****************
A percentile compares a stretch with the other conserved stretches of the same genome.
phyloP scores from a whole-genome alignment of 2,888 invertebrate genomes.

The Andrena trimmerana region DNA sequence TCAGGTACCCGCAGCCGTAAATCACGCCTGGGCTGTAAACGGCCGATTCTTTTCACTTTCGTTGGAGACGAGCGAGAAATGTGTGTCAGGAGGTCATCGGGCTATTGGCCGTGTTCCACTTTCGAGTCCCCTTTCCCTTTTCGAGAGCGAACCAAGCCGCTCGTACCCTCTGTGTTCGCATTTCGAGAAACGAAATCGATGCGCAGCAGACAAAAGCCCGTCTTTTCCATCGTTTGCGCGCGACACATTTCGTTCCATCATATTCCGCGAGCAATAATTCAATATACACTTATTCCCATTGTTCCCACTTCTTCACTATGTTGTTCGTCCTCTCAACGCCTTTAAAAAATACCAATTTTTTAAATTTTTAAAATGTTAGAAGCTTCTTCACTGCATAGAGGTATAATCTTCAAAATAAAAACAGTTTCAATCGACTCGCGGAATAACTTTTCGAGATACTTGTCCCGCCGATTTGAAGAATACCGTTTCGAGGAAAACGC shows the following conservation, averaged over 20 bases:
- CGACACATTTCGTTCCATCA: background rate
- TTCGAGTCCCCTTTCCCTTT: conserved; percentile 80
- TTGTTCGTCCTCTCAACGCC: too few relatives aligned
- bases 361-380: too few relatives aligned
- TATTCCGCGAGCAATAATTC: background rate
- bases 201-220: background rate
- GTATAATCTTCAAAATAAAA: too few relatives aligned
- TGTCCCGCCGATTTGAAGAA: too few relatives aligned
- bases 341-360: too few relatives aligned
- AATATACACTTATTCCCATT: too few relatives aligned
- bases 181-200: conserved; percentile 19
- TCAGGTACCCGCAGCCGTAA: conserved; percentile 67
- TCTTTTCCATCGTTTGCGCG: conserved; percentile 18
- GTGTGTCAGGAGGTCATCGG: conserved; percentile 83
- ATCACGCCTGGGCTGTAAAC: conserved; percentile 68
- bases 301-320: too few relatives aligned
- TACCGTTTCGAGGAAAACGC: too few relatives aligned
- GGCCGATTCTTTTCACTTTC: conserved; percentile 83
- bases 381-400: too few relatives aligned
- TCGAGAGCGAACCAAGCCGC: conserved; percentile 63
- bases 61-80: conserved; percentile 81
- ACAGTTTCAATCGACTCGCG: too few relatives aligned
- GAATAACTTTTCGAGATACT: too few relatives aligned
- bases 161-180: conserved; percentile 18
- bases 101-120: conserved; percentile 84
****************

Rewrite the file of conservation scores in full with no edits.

A percentile compares a stretch with the other conserved stretches of the same genome.
phyloP scores from a whole-genome alignment of 2,888 invertebrate genomes.

The Andrena trimmerana region DNA sequence TCAGGTACCCGCAGCCGTAAATCACGCCTGGGCTGTAAACGGCCGATTCTTTTCACTTTCGTTGGAGACGAGCGAGAAATGTGTGTCAGGAGGTCATCGGGCTATTGGCCGTGTTCCACTTTCGAGTCCCCTTTCCCTTTTCGAGAGCGAACCAAGCCGCTCGTACCCTCTGTGTTCGCATTTCGAGAAACGAAATCGATGCGCAGCAGACAAAAGCCCGTCTTTTCCATCGTTTGCGCGCGACACATTTCGTTCCATCATATTCCGCGAGCAATAATTCAATATACACTTATTCCCATTGTTCCCACTTCTTCACTATGTTGTTCGTCCTCTCAACGCCTTTAAAAAATACCAATTTTTTAAATTTTTAAAATGTTAGAAGCTTCTTCACTGCATAGAGGTATAATCTTCAAAATAAAAACAGTTTCAATCGACTCGCGGAATAACTTTTCGAGATACTTGTCCCGCCGATTTGAAGAATACCGTTTCGAGGAAAACGC shows the following conservation, averaged over 20 bases:
- CGACACATTTCGTTCCATCA: background rate
- TTCGAGTCCCCTTTCCCTTT: conserved; percentile 80
- TTGTTCGTCCTCTCAACGCC: too few relatives aligned
- bases 361-380: too few relatives aligned
- TATTCCGCGAGCAATAATTC: background rate
- bases 201-220: background rate
- GTATAATCTTCAAAATAAAA: too few relatives aligned
- TGTCCCGCCGATTTGAAGAA: too few relatives aligned
- bases 341-360: too few relatives aligned
- AATATACACTTATTCCCATT: too few relatives aligned
- bases 181-200: conserved; percentile 19
- TCAGGTACCCGCAGCCGTAA: conserved; percentile 67
- TCTTTTCCATCGTTTGCGCG: conserved; percentile 18
- GTGTGTCAGGAGGTCATCGG: conserved; percentile 83
- ATCACGCCTGGGCTGTAAAC: conserved; percentile 68
- bases 301-320: too few relatives aligned
- TACCGTTTCGAGGAAAACGC: too few relatives aligned
- GGCCGATTCTTTTCACTTTC: conserved; percentile 83
- bases 381-400: too few relatives aligned
- TCGAGAGCGAACCAAGCCGC: conserved; percentile 63
- bases 61-80: conserved; percentile 81
- ACAGTTTCAATCGACTCGCG: too few relatives aligned
- GAATAACTTTTCGAGATACT: too few relatives aligned
- bases 161-180: conserved; percentile 18
- bases 101-120: conserved; percentile 84